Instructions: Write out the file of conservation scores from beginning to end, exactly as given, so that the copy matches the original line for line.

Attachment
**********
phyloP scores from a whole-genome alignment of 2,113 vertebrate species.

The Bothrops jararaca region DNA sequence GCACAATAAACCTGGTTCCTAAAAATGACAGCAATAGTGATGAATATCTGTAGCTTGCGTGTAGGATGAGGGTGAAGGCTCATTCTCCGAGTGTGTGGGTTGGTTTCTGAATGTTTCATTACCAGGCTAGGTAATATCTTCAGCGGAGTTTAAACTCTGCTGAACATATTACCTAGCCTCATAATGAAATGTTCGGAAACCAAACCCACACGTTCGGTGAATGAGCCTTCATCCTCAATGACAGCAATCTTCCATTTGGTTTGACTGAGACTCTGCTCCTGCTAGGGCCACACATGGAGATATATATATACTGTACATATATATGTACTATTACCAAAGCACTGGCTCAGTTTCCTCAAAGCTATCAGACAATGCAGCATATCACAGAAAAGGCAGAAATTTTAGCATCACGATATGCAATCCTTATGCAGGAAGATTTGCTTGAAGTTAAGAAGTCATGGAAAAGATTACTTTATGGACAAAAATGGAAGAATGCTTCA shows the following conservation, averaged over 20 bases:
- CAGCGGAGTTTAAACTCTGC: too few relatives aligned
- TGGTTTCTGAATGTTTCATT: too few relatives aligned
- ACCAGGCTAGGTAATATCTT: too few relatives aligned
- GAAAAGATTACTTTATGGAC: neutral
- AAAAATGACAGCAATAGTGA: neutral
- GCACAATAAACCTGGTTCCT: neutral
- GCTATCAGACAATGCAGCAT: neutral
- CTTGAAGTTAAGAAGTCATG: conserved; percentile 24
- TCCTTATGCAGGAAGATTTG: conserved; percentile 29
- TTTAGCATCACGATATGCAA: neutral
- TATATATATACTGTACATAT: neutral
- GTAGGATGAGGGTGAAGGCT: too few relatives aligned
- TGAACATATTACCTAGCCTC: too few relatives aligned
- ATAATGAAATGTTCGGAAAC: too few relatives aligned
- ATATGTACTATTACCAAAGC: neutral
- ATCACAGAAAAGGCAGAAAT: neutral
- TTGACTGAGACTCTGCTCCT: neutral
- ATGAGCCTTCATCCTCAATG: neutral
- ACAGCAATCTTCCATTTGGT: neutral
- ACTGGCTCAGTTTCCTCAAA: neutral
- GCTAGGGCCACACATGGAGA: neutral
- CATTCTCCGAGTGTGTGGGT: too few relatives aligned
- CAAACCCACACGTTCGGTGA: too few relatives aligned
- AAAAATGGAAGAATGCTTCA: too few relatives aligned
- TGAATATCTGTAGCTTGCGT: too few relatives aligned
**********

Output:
phyloP scores from a whole-genome alignment of 2,113 vertebrate species.

The Bothrops jararaca region DNA sequence GCACAATAAACCTGGTTCCTAAAAATGACAGCAATAGTGATGAATATCTGTAGCTTGCGTGTAGGATGAGGGTGAAGGCTCATTCTCCGAGTGTGTGGGTTGGTTTCTGAATGTTTCATTACCAGGCTAGGTAATATCTTCAGCGGAGTTTAAACTCTGCTGAACATATTACCTAGCCTCATAATGAAATGTTCGGAAACCAAACCCACACGTTCGGTGAATGAGCCTTCATCCTCAATGACAGCAATCTTCCATTTGGTTTGACTGAGACTCTGCTCCTGCTAGGGCCACACATGGAGATATATATATACTGTACATATATATGTACTATTACCAAAGCACTGGCTCAGTTTCCTCAAAGCTATCAGACAATGCAGCATATCACAGAAAAGGCAGAAATTTTAGCATCACGATATGCAATCCTTATGCAGGAAGATTTGCTTGAAGTTAAGAAGTCATGGAAAAGATTACTTTATGGACAAAAATGGAAGAATGCTTCA shows the following conservation, averaged over 20 bases:
- CAGCGGAGTTTAAACTCTGC: too few relatives aligned
- TGGTTTCTGAATGTTTCATT: too few relatives aligned
- ACCAGGCTAGGTAATATCTT: too few relatives aligned
- GAAAAGATTACTTTATGGAC: neutral
- AAAAATGACAGCAATAGTGA: neutral
- GCACAATAAACCTGGTTCCT: neutral
- GCTATCAGACAATGCAGCAT: neutral
- CTTGAAGTTAAGAAGTCATG: conserved; percentile 24
- TCCTTATGCAGGAAGATTTG: conserved; percentile 29
- TTTAGCATCACGATATGCAA: neutral
- TATATATATACTGTACATAT: neutral
- GTAGGATGAGGGTGAAGGCT: too few relatives aligned
- TGAACATATTACCTAGCCTC: too few relatives aligned
- ATAATGAAATGTTCGGAAAC: too few relatives aligned
- ATATGTACTATTACCAAAGC: neutral
- ATCACAGAAAAGGCAGAAAT: neutral
- TTGACTGAGACTCTGCTCCT: neutral
- ATGAGCCTTCATCCTCAATG: neutral
- ACAGCAATCTTCCATTTGGT: neutral
- ACTGGCTCAGTTTCCTCAAA: neutral
- GCTAGGGCCACACATGGAGA: neutral
- CATTCTCCGAGTGTGTGGGT: too few relatives aligned
- CAAACCCACACGTTCGGTGA: too few relatives aligned
- AAAAATGGAAGAATGCTTCA: too few relatives aligned
- TGAATATCTGTAGCTTGCGT: too few relatives aligned